II-Upholding Jordan’s identity and unity over its soil, including the maintenance of the nation’s name “Jordan,” and its geographic borders as known within the current borders, without any additions or dedications, maintaining the current flag. (This point is meant to eliminate the fears of some East Bankers and West Bankers that Jordan would become Palestine).
III-The future Jordanian state will be committed to the welfare of its citizens and their prosperity as far as food, housing, education and medical care are concerned, all on the basis of equality and observing human dignity. European countries’ models will be used as guides to achieve this goal. The JCORF is convinced Jordan’s resources can be sufficient to meet such commitments towards the Jordanian people; eliminating corruption and the royal family’s lavish expenses would sustain the state’s financial revenues.
IV-The Jordanian state is committed to all international treaties and agreements previously signed by Jordan, all in a manner that secures Jordan’s interest and sovereignty, as well as the independence and security of its soil and the best interest of its citizens. (This article is meant to provide that Jordan’s peace agreement with Israel will be secured as well as Jordan’s military and intelligence cooperation with the West).
V-Establishing an interim government the day the Hashemite regime falls. That interim government will run the country for an interim period, and will constitute electoral laws for the parliamentary elections and the presidential elections, and will introduce a new constitution. The Parliamentary electoral law will come as a temporary law by which the parliament members are to be elected, and they can vote on the parliamentary temporary law to either amend it and/or approve it as a permanent law. A constitution drafting commission will be established and the draft constitution will be held for referendum. The presidential elections will be held after the parliament has been elected, and the president is to be elected by public vote.
VI-The president is to be elected by direct public vote; all Jordanians from both genders are eligible to run for president regardless of ethnic or sectarian background, given that they have not been convicted of a misdemeanor or above.
VII-Parliamentary seats will be raised to 400 [from the current 150] in order to secure a sufficient increase in representation for all Jordanians based on their population concentration and geographic distribution; thus, the number of parliament members for each governorate will increase to the level of their counterparts in established democracies. The Parliament will have the right to revoke presidential decisions with a two-thirds vote.
VIII-Establishing a welfare system by which each unemployed individual receives the equitant of 30 US Dollars per week, as well as 30 US Dollars per week for each member in his or her household, thus a family of five will receive a total of 150 dollars per week, a total of 600 dollars per month. JCORF believes this welfare system will be feasible considering the country’s resources and the billions of dollars granted to Jordan annually, of which no impact is seen filtering down to the Jordanian people.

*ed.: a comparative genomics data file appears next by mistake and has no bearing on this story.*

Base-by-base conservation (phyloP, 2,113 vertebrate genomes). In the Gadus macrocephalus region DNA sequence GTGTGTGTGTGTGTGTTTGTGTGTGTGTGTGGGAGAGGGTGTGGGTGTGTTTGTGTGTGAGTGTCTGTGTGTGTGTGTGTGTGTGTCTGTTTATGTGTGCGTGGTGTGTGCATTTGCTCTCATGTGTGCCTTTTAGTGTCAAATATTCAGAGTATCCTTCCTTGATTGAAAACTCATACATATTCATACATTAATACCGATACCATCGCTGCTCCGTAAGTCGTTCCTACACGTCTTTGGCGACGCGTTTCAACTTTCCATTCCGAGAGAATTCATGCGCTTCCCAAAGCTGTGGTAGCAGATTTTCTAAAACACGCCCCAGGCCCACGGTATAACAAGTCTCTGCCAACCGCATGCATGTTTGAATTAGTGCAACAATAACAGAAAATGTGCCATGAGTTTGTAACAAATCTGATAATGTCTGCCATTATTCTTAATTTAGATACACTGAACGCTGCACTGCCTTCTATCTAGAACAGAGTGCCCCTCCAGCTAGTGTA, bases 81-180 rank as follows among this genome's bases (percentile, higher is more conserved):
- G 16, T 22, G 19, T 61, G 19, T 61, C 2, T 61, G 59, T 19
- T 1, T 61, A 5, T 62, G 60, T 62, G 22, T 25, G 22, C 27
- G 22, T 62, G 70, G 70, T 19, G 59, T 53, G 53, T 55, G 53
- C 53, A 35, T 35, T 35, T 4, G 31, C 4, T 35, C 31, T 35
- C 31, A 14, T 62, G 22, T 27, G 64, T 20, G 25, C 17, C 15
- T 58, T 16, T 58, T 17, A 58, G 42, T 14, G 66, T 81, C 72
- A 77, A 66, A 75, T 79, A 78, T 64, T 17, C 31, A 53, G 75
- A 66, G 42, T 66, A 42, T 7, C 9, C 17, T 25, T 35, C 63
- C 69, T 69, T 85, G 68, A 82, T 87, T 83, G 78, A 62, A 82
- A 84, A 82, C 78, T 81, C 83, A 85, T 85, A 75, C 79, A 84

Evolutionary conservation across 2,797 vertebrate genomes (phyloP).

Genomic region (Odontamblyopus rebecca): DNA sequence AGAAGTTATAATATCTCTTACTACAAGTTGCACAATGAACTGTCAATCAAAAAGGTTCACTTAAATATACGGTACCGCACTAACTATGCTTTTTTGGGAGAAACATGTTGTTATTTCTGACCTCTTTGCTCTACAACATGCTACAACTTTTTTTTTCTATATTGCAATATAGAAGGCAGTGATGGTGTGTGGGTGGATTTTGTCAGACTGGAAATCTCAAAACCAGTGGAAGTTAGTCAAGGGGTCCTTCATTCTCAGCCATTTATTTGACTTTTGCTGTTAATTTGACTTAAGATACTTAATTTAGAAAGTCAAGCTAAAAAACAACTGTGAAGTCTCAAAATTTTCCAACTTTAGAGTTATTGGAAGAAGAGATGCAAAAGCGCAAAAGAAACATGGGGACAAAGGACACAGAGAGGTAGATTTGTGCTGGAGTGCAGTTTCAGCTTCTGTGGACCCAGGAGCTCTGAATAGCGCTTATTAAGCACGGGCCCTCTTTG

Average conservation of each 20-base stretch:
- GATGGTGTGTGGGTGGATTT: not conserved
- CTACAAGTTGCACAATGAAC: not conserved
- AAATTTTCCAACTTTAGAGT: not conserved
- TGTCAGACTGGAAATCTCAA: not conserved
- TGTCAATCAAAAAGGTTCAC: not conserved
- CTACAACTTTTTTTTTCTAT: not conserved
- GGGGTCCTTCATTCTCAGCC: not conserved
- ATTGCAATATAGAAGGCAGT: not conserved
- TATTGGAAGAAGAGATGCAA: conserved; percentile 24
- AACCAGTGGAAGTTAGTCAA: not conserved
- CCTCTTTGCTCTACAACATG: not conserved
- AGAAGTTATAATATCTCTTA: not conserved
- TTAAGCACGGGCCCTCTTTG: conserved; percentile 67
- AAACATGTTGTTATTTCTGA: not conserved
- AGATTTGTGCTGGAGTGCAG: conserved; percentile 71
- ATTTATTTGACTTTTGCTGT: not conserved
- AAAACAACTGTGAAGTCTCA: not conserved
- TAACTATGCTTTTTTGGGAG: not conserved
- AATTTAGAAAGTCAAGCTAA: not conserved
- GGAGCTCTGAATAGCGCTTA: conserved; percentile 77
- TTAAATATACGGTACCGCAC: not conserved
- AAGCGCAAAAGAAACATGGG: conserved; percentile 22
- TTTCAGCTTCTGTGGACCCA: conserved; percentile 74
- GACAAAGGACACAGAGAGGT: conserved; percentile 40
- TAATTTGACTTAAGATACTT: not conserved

IX-No public servant or military personnel members are to be dismissed from their positions, regardless of their military ranking or their level of public service; those who have held jobs under the Hashemite regime will be able to keep their jobs, and acts of bureaucratic revenge against those will not be allowed. [This is to assure public servants that they will not lose their livelihoods under the new regime]
X-A Counter-Corruption Commission will be established as a legal entity specialized with detecting and punishing corrupts from the former regime, its tasks will include the redemption of all stolen state money in Jordan and abroad. The Counter-Corruption Commission will include launching investigations and confiscations of assets of corrupt officials inside and outside Jordan in addition to handing corrupts to prosecution, terminating their employment from public service and banning them from holding public office for life.
XI-Restoring the ownership of all tribal lands and property that have been confiscated by the Hashemite regime and providing financial compensation to those who can prove their personal interests have been compromised by the confiscations that have taken place at the hands of the Hashemite regime. [This secures an advantage for the Bedouin tribes whose lands were confiscated by King Abdullah II]
About the Author: Mudar Zahran is a Palestinian writer and academic from Jordan, who now resides in the UK as a political refugee.
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